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Did you know that when you walk through the doors of a Goodstart Early Learning centre, you and your child become our number one priority?

It’s not just about ensuring we have a place for your child, it’s about building a deep connection with your family to create strong, safe and secure relationships

Our centres focus on the key educator approach, and Goodstart New Lambton centre director Lauren West said research revealed the method had many benefits in children’s early learning experiences.

Ms West said before implementing the key educator approach, she undertook consultation with families and additional training provided by Goodstart.

Children are the focus of the key educator method

The Goodstart Practice Guide encourages the approach to ensure sensitive care-giving that builds a secure relationship between children and their educators.

Each child has one key educator who takes the lead role and responsibility for their   daily care and learning experiences, becoming the secure base for the child within the centre.
In addition to building a strong relationship with a small group of children, the key educator takes responsibility for:
  • Keeping records on developmental progress
  • Meeting with the family
  • Conducting most of the daily routines including mealtimes, toileting routines and settling for naps
“The key educator approach gives each family one educator to talk to who deeply understands their family and child,” Ms West said.

“It supports the building of strong, secure and communicative relationships between the child, the family and the centre, and we know that there is always someone in the centre the family can rely upon to understand their uniqueness, habits and rituals, cultural beliefs and preferences. 

“It helps to reduce stress in children and promotes social and emotional wellbeing, healthy brain development and better learning outcomes.”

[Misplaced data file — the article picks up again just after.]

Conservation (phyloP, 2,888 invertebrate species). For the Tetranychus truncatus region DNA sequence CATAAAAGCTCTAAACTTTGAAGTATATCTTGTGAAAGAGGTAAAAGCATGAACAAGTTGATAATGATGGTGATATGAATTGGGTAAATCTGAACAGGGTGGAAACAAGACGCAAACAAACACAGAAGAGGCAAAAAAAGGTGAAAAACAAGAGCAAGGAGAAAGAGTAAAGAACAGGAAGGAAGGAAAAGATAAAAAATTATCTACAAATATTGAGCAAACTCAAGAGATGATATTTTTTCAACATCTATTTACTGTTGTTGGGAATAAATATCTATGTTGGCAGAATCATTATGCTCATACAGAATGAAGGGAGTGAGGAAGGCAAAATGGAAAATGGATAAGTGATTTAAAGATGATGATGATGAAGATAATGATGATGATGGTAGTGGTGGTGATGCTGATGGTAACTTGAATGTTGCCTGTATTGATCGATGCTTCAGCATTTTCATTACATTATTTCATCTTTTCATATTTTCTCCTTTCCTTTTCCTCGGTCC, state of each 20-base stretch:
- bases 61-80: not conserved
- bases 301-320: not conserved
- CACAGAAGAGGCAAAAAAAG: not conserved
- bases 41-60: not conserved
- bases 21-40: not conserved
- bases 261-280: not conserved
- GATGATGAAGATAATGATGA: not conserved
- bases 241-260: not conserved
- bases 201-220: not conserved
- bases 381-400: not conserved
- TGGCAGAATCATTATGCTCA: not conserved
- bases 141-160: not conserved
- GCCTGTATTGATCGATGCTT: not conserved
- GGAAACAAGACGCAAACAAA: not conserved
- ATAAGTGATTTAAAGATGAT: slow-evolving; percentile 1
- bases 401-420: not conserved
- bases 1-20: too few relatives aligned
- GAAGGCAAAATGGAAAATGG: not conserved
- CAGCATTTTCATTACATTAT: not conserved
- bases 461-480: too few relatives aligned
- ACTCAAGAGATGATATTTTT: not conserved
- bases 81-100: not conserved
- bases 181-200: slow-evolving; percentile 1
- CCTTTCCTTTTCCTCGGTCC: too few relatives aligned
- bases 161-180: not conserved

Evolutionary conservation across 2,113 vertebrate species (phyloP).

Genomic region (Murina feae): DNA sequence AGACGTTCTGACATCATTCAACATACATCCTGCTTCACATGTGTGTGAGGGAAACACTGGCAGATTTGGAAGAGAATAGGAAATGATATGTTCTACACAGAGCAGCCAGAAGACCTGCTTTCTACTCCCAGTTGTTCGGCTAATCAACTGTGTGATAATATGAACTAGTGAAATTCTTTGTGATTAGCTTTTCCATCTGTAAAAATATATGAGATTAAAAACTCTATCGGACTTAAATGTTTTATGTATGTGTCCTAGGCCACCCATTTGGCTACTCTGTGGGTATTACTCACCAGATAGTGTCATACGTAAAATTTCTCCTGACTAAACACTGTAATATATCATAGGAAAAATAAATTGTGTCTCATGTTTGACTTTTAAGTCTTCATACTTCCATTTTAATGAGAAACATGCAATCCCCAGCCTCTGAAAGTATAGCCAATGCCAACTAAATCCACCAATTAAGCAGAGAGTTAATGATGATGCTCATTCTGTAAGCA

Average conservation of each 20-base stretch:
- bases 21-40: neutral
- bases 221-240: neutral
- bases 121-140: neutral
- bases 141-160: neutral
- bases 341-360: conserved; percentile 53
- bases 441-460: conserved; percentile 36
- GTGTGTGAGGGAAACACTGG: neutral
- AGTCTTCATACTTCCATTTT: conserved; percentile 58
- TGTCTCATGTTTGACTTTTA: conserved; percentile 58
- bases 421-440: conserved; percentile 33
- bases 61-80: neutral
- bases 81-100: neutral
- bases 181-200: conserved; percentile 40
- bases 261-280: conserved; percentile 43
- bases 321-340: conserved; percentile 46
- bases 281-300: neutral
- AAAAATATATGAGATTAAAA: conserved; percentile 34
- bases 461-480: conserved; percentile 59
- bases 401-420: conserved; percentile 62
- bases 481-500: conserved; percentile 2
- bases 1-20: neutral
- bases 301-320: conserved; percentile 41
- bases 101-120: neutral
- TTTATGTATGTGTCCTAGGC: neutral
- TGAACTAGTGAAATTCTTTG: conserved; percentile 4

We’re getting to know you

Ms West said since implementing the approach, relationships between educators, families and children were vastly improved.

“When a child starts at the centre they are introduced to their key educator who will look after them while they are at the centre. This has helped us get to know new families and children more closely. After a couple of months of implementing the approach, we started seeing the benefits,” she said.

Ms West said the team have also introduced small group areas which allow the children and their educators to be engaged in different experiences for occasions such as meal and nap times.   

“We’ve also engaged in a lot of work around the circle of security and attachment theory enabling us to provide a secure base for children and families in our care,” Ms West said.

Help for all of our families

The centre has recently hosted psychologist Jenni Gilmour at the centre who spoke to families about emotion coaching, and managing behaviours via a strong connection and relationships.

“We began working on these practises about two and a half years ago as part of a commitment to build stronger relationships and connections with families and children.”

Ms West said she now plans to set up a playgroup at a local public school, alongside Goodstart Broadmeadow centre director Mel Wall.

“It’s still in the early planning stages but I’d like to offer the children who don’t have access to early learning the chance to join in,” she said.
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